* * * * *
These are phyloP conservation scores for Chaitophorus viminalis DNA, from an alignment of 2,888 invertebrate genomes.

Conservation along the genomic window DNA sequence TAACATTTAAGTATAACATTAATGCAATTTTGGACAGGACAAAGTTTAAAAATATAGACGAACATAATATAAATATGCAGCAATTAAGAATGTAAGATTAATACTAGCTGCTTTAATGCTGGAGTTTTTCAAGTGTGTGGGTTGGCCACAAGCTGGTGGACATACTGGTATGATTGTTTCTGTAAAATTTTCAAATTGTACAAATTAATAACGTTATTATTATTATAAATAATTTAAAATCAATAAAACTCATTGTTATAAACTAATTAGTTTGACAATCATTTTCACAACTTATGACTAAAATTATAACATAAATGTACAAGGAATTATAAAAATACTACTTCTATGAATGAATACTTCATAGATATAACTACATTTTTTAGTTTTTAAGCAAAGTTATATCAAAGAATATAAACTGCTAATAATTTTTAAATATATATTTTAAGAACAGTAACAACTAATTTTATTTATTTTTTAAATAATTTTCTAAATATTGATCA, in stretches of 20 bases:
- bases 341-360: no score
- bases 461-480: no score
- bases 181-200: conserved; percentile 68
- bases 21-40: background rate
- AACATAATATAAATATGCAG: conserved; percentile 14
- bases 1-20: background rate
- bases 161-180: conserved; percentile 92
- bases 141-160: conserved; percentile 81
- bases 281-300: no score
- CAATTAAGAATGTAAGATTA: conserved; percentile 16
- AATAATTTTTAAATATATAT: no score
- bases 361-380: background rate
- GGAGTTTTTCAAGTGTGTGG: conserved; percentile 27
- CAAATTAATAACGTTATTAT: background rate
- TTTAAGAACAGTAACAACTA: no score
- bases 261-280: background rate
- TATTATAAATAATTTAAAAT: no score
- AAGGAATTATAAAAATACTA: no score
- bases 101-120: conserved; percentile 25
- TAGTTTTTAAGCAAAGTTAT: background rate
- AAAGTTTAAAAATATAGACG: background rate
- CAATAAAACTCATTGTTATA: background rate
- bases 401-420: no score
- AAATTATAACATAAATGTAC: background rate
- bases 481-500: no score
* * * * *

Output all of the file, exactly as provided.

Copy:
These are phyloP conservation scores for Chaitophorus viminalis DNA, from an alignment of 2,888 invertebrate genomes.

Conservation along the genomic window DNA sequence TAACATTTAAGTATAACATTAATGCAATTTTGGACAGGACAAAGTTTAAAAATATAGACGAACATAATATAAATATGCAGCAATTAAGAATGTAAGATTAATACTAGCTGCTTTAATGCTGGAGTTTTTCAAGTGTGTGGGTTGGCCACAAGCTGGTGGACATACTGGTATGATTGTTTCTGTAAAATTTTCAAATTGTACAAATTAATAACGTTATTATTATTATAAATAATTTAAAATCAATAAAACTCATTGTTATAAACTAATTAGTTTGACAATCATTTTCACAACTTATGACTAAAATTATAACATAAATGTACAAGGAATTATAAAAATACTACTTCTATGAATGAATACTTCATAGATATAACTACATTTTTTAGTTTTTAAGCAAAGTTATATCAAAGAATATAAACTGCTAATAATTTTTAAATATATATTTTAAGAACAGTAACAACTAATTTTATTTATTTTTTAAATAATTTTCTAAATATTGATCA, in stretches of 20 bases:
- bases 341-360: no score
- bases 461-480: no score
- bases 181-200: conserved; percentile 68
- bases 21-40: background rate
- AACATAATATAAATATGCAG: conserved; percentile 14
- bases 1-20: background rate
- bases 161-180: conserved; percentile 92
- bases 141-160: conserved; percentile 81
- bases 281-300: no score
- CAATTAAGAATGTAAGATTA: conserved; percentile 16
- AATAATTTTTAAATATATAT: no score
- bases 361-380: background rate
- GGAGTTTTTCAAGTGTGTGG: conserved; percentile 27
- CAAATTAATAACGTTATTAT: background rate
- TTTAAGAACAGTAACAACTA: no score
- bases 261-280: background rate
- TATTATAAATAATTTAAAAT: no score
- AAGGAATTATAAAAATACTA: no score
- bases 101-120: conserved; percentile 25
- TAGTTTTTAAGCAAAGTTAT: background rate
- AAAGTTTAAAAATATAGACG: background rate
- CAATAAAACTCATTGTTATA: background rate
- bases 401-420: no score
- AAATTATAACATAAATGTAC: background rate
- bases 481-500: no score